- Vast majority of companies will move to the cloud. The notion of a multi-cloud strategy will be common. Are aware going in the direction of multi-cloud. Have plan B and plan C. Multi-cloud is a reality. Players providing a consistency of services across clouds for customers.
- We’ll continue to see growth trends around cloud automation as APIs are being leveraged more and more to help automate security controls. It will also become more critical than ever for organizations to understand public cloud environments in order to keep workloads and applications secure. There’s still a lot of confusion about security in the cloud, and much of that starts with responsibility. It’s important to understand that if your data and applications are in the cloud, it’s your responsibility to secure them. We’ve seen some great strides in public cloud functionality this year, and there’s no doubt it will continue to advance, but now it’s time for the companies using the cloud to catch up. I am optimistic that 2018 will be the year where customers begin to find their part of the shared responsibility model (SRM) more actionable and begin to accelerate the deployment of more risk-sensitive workloads into the public cloud. If this proves to be the case, there’s no reason we shouldn’t expect to see public cloud adoption continue to spike. Especially if you consider the reasons that organizations cite for not using the cloud — security often sits at the top of that list. And the timing for a better understanding of the shared security model would be ideal as well because if there’s one thing that history tells us about cybercriminal activity, it’s that the attacks typically follow large audiences. Public cloud adoption will go on, but there will be more pressure on IT to fully understand the public cloud and hybrid deployments, as well as unauthorized SaaS adoption across the company. Due to the potentially big payoff and increasing opportunities, attackers will continue to explore public cloud deployments for weaknesses to exploit.
- Hybrid multi-cloud is already here. 60% of workloads currently in the cloud. Full penetration, 80%, by 2021. AI will be necessary to control and need for intelligent data management. AI used to make intelligent decisions on data to be backed up, where and how long.
- The cloud is getting pervasive. Cloud-based services are becoming the norm from startup to enterprises. Cloud will continue to evolve to make the consumption easier and affordable for everyone.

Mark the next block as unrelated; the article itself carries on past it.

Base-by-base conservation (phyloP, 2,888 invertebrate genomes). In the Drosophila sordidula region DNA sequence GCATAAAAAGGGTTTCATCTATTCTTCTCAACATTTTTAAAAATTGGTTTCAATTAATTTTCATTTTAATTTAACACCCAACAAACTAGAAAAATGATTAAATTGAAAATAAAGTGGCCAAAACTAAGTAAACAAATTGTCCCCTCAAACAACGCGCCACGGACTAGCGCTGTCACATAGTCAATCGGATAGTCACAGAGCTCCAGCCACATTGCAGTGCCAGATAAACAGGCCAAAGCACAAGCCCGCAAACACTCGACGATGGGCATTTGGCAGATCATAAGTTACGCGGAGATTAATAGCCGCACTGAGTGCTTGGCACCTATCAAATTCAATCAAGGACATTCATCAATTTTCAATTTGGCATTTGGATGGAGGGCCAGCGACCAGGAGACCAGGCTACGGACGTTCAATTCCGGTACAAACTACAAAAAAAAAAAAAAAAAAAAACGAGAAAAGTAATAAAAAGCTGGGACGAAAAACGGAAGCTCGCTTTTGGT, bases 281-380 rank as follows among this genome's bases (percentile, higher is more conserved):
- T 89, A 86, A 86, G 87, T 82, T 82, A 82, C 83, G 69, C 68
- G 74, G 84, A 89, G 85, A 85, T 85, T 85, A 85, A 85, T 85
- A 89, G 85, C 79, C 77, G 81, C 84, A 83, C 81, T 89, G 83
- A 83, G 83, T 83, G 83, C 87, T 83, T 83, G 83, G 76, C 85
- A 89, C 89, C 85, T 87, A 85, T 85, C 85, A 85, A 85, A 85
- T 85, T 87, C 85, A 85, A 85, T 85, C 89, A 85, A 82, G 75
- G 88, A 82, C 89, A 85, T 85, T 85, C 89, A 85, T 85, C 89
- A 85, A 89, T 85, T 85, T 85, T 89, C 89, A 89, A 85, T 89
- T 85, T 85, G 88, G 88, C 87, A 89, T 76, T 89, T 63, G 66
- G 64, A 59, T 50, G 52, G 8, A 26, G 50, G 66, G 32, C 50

- More services, more capabilities, more quiet ways to lock in clients at higher and higher levels of value to their business.
- I think that we are going to see a proliferation of one-off services on the cloud. I went to an electronics and technology mall in Singapore recently. In it was floor-after-floor, shop-after-shop, of mom-and-pop vendors selling extremely specific tech items. One shop sold only cables. Another shop sold only capacitors and diodes. Yet another sold LCD screen. I imagine the cloud starting to look like this mall, but instead of tech components, the vendors will offer very specific, microservice, APIs that perform discrete functions. For example, a credit risk scorecard as a service, or a PEP screen as a service, or a Machine Learning prediction as a service.
- A platform that enables companies to learn more, get smarter and get more accurate with go-to-market strategies. Less about deploying infrastructure and apps and way more about delivering business value.
- Arms race between major cloud providers driving down cost. Homogenization of services to leverage multiple cloud environments without having to customize for vendors. Fog, edge, blockchain, distributed compute. Data on mesh network to drive down cost.
- We envision richer solutions moving up the stack into the software layers as public cloud providers broaden their solutions. Also, we see more HPC-style computing offerings, including high speed interconnects, broader bare-metal services, and packaged data management and synchronization solutions. In short, the cloud providers will become a better fit for developers and organization seeking to deploy applications.
- The future is going to be the rise of SaaS companies providing more highly specialized services. Pivotal is a great example of this, and so are companies like Algolia and AppBase.
Here’s who we talked to:
- Bikram Gupta Sarma, Vice President of Platform Engineering, Actian
- Glenn Luft, V.P. of Operations and Bill Tolson, V.P. of Marketing, Archive360
- Andreas Pettersson, CEO, Arcules
- Steven Mih, CEO and Frank Cabri, V.P. of Marketing, Aviatrix
- Linus Chang, Founder, BackupAssist and Scram Software
- Tim Jefferson, VP Public Cloud, Barracuda Networks
- Julian Dunn, Director of Product Marketing, Chef
- Andrew Larkin, Head of Content, Cloud Academy
- Sabapathy Arumugam, Co-founder and CTO, CoreStack
- OJ Ngo, CTO, DH2i
- Jeff Chou, CEO, Diamanti
- Shiven Ramji, VP, Product at DigitalOcean
- Kelly Stirman, CMO, Dremio
- Mike Milinkovich, Executive Director, Eclipse Foundation
- Lucas R. Vogel, Principal Consultant, Endpoint Systems
- Jason McGee, VP and CTO, Cloud Platform, IBM
- Erik Kaulberg, Senior Director, INFINIDAT
- Rich Petersen, President and Co-founder, JetStream Software
- Mark Brewer, CEO, Lightbend
- Adnan Mahmud, CEO and Founder, LiveStories
- Jack Norris, V.P. Data and Applications, and Bill Peterson, V.P. Industry Solutions, MapR
- Ryan Duguid, SVP Technology Strategy, Nintex
- Sebastian Straub, Senior Systems Engineer, N2WS
- Chris Brown, Technical Marketing Manager, Nutanix
- Vamsi Kiran Chemitiganti, Chief Strategist, Platform9
- Mike LaFleur, Global Director of Solution Architecture, Provenir
- Simon Galbraith, CEO, Red Gate Software
- Jamie Tischart, V.P. Operations, SendGrid
- Christian Kleinerman, Vice President, Product, Snowflake
- Aaron Brooks, Director of Innovation, Softchoice
- Rafi Rainshtein, Vice President of R&D and DevOps, SysAid
- Rob Lalonde, VP, GM NavOps, Univa
- Rajesh Ganesan, Vice President, Zoho Corporation
Opinions expressed by DZone contributors are their own.